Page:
Barbara S. Hulka Distinguished Professor, Gillings School of Global Public Health
Area of Interest
Olshan’s cancer research involves studies of the molecular epidemiology of cancers of the head and neck and evaluation of risk factors for childhood cancer. Olshan is conducting a national study of neuroblastoma. The study is examining gene and gene-exposure interactions as potential risk factors.
The head and neck cancer studies focus on gene-environment interaction involving variation in genes involved in the metabolism of tobacco and alcohol and repair of DNA damage. The studies have also included investigation of alterations of tumor suppressor genes and human papillomavirus. Related projects have examined environmental, clinical, and genetic predictors of survival among head and neck cancer patients. Olshan has recently completed a North Carolina study of gene-environment interaction in head and neck cancer. This large, population-based study enrolled over 1,300 patients with head and neck cancer and over 1,300 persons without cancer. In addition, the study is evaluating disparities in access to health care and the occurrence and treatment of head and neck cancer among different ethnic groups. A follow-up survivorship study of the patient group is underway.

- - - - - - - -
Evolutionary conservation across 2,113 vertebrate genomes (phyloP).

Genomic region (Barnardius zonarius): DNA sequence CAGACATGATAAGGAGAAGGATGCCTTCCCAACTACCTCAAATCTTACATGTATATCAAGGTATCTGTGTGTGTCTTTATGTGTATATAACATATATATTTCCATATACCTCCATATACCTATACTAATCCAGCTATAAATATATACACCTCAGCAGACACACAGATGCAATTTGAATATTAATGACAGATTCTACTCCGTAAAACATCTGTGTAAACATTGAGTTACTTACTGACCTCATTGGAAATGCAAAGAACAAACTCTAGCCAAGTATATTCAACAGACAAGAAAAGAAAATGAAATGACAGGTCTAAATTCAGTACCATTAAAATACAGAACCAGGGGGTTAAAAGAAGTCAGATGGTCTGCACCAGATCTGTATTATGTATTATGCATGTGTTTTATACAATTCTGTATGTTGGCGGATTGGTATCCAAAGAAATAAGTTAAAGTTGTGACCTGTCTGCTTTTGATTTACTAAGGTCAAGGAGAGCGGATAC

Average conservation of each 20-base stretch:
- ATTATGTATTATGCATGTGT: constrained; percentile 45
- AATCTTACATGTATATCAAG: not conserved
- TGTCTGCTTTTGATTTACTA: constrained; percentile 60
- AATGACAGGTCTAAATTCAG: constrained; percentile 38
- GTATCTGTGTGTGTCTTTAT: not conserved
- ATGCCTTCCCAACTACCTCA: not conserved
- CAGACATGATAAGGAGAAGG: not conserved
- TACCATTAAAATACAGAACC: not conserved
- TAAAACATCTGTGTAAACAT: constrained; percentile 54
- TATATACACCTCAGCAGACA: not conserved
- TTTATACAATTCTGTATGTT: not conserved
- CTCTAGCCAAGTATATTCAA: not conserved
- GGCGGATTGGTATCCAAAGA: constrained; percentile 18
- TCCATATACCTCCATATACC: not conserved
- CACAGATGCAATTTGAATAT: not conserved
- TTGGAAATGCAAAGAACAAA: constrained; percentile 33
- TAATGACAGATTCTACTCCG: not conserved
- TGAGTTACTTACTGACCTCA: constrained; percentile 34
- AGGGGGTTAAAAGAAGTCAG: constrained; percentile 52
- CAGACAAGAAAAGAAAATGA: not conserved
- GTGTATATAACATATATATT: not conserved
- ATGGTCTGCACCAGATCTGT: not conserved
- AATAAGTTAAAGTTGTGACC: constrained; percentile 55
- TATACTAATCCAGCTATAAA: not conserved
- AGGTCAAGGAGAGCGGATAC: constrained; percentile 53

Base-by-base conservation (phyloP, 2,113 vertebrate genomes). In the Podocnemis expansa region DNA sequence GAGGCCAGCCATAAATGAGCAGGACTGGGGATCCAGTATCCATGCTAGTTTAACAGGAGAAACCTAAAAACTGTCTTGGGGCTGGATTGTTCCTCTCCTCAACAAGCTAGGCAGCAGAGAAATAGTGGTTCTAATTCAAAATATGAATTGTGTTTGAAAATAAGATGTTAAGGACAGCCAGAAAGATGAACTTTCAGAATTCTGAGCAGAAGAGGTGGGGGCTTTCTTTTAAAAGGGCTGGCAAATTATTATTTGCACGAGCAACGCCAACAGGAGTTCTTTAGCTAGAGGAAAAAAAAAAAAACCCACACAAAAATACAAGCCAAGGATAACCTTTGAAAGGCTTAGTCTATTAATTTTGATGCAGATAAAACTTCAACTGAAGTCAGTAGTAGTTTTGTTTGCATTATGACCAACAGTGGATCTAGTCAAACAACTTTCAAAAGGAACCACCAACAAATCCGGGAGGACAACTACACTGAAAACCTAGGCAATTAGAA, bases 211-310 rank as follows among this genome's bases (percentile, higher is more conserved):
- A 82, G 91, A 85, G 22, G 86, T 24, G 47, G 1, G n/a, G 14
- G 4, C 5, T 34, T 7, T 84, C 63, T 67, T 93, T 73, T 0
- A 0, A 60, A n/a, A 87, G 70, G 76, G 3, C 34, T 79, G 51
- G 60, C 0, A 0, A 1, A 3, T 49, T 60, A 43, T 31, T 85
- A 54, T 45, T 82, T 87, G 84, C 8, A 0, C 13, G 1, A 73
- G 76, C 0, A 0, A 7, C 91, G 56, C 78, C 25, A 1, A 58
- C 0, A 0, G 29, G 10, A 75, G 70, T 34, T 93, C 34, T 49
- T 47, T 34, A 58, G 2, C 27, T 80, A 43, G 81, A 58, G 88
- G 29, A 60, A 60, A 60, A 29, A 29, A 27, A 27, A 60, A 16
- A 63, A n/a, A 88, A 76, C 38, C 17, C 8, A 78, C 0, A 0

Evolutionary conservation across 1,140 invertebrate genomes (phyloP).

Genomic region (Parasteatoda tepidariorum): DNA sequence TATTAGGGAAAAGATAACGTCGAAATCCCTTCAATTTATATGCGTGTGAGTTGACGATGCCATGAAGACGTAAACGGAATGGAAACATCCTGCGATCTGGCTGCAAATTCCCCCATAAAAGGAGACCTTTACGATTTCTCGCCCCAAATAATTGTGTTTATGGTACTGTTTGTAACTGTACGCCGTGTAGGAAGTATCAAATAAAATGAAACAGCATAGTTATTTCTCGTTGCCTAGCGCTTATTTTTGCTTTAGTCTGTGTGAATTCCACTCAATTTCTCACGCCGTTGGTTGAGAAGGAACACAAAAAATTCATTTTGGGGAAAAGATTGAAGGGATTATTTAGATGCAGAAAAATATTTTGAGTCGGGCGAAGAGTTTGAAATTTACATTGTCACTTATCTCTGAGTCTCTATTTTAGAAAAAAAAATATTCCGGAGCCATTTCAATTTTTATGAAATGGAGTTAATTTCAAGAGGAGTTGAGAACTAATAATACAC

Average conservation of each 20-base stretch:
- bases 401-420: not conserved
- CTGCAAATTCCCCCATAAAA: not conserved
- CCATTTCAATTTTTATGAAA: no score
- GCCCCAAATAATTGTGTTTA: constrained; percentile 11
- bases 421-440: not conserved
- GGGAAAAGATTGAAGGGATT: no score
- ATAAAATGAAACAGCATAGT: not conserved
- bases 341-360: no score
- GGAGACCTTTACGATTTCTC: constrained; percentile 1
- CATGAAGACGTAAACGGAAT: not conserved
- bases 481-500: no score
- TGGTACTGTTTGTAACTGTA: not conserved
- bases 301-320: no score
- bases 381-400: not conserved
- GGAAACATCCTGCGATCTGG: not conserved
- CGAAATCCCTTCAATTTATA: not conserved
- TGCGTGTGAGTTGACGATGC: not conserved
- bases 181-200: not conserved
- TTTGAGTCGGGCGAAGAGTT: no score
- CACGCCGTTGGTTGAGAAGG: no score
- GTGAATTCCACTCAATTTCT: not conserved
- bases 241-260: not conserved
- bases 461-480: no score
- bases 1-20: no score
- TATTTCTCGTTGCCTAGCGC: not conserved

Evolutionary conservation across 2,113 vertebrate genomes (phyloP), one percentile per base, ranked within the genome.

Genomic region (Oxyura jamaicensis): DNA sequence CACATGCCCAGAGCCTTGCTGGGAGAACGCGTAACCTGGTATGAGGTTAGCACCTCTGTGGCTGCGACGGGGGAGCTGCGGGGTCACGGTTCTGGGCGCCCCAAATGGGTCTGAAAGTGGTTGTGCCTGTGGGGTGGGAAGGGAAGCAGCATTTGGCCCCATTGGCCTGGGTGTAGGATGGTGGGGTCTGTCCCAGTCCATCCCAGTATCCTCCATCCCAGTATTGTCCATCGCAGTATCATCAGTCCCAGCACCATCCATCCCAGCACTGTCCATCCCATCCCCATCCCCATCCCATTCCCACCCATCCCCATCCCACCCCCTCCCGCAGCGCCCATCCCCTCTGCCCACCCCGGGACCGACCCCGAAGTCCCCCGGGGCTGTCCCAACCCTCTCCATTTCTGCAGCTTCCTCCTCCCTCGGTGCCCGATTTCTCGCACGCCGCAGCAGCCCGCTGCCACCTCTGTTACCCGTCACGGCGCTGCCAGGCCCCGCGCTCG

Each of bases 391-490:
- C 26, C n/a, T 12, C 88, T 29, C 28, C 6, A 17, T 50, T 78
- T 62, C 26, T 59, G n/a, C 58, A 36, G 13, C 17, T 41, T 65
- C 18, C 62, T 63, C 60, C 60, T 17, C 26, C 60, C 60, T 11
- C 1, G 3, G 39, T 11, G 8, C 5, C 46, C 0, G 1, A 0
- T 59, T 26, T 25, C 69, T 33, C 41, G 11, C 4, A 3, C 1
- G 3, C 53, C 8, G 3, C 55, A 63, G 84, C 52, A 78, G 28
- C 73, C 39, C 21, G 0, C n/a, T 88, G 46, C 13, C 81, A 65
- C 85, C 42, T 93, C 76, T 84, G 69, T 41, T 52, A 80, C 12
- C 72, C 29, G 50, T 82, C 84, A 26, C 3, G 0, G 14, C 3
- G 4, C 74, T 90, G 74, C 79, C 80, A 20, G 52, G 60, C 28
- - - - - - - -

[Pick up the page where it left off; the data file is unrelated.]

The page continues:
News and Stories
Protein could help identify head and neck cancers that require less intensive treatment
Adding detection of immune cell protein SYNGR3 to current protocols could lead to a more reliable way of determining which patients with head and neck cancer need less intensive treatment.
Expanded community data project will improve understanding of cancer
UNC Lineberger’s Office of Community Outreach and Engagement has begun a major, new data-driven initiative that will comprehensively describe the cancer burden in North Carolina.
Endometrial Cancer Center of Excellence focused on advancing research and care, eliminating disparities
UNC Lineberger is launching the Endometrial Cancer Center of Excellence to advance the scientific understanding of the causes, prevention and clinical treatment of endometrial cancer.
Study: Black women with breast cancer experience delayed, longer treatment than whites
One in seven black women with breast cancer had delays in starting treatment according to a study led by UNC Lineberger researchers Melissa Troester, PhD, and Marc Emerson, PhD.